Iowa — Chaos and confusion over Democratic party rules have now been blamed for unilateral changes to Monday night’s caucus results in at least one precinct. As the Guardian reported:
“In Grinnell Ward 1, the precinct where elite liberal arts college Grinnell College is located, 19 delegates were awarded to Bernie Sanders and seven were awarded to Hillary Clinton on caucus night. However, the Iowa Democratic Party decided to shift one delegate from Sanders to Clinton on the night and did not notify precinct secretary J. Pablo Silva that they had done so. Silva only discovered that this had happened the next day, when checking the precinct results in other parts of the country.”
Though the night was, indeed, disorganized and mismanaged, as the Des Moines Register noted in an editorial, “What happened Monday night at the caucuses was a debacle, period. Democracy, particularly at the local party level, can be slow, messy, and obscure. But the refusal to undergo scrutiny or allow for an appeal reeks of autocracy.”
A lack of sufficiently trained volunteer staff wasn’t the only issue during and after Monday night’s caucuses. Voter confusion, queues stretching outside, inadequate numbers of voter registration forms, and general mayhem were also reported. Those problems might have been compensated by a diligent tallying of the results — but that simply didn’t happen.
Party officials informed the Sanders campaign it wouldn’t be issuing any statement on results until the morning after, saying “they would reconvene at 9am and let’s talk” — shortly before issuing the statement of results and delegate counts announcing Clinton had won. As the Guardian pointed out, however, Clinton’s lead at present only amounts to slightly more than two-tenths of one percent, or Clinton would receive 23 delegates to the national convention, and Sanders, 21.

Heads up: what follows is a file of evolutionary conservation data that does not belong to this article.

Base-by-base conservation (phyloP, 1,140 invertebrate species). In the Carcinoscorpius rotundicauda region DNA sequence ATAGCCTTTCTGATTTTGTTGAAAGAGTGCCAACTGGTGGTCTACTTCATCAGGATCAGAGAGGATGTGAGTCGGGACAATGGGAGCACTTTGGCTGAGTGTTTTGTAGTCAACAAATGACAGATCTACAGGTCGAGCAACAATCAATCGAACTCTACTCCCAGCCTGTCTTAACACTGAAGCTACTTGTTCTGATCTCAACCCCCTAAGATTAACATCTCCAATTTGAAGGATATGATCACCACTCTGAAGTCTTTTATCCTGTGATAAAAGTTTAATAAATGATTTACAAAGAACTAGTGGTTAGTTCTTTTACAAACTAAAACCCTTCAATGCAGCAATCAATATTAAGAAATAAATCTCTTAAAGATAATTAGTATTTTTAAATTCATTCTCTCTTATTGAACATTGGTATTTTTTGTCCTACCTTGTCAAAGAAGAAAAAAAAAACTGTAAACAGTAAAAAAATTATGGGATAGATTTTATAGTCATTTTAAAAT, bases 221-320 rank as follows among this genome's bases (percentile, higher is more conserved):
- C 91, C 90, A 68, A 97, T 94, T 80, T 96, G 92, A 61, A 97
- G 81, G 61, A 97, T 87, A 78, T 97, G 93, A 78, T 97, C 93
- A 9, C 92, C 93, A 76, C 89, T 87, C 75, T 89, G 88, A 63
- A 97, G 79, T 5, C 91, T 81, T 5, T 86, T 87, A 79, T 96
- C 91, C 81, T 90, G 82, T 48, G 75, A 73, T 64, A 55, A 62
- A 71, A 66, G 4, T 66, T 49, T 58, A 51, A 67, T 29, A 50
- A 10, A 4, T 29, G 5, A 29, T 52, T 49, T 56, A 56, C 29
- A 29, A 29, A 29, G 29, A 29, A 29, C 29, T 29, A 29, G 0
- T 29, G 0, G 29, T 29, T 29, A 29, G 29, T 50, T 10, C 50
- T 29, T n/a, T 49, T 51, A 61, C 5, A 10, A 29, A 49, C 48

But despite this virtual tie, the Iowa Democratic Party has refused to audit the results.
“The Iowa Democratic Party must act quickly to assure the accuracy of the caucus results, beyond a shadow of a doubt,” the Register implored. “A caucus should not be confused with an election, but it’s worth noting that much larger margins trigger automatic recounts in other states.” In fact, “Too many of us, including members of the Register editorial board who were observing caucuses, saw opportunity for error amid Monday night’s chaos.”
With so many questions and doubts raised about Monday night’s fiasco, the refusal to audit results only heightens suspicions of both Sanders’ supporters and the public-at-large. Clinton’s phenomenal coin-toss luck seems inconsequential compared to blatantly switched results — no matter if such a switch was accidental or not.
If you’ve done nothing wrong, as Homeland Security might say, then you have nothing to hide.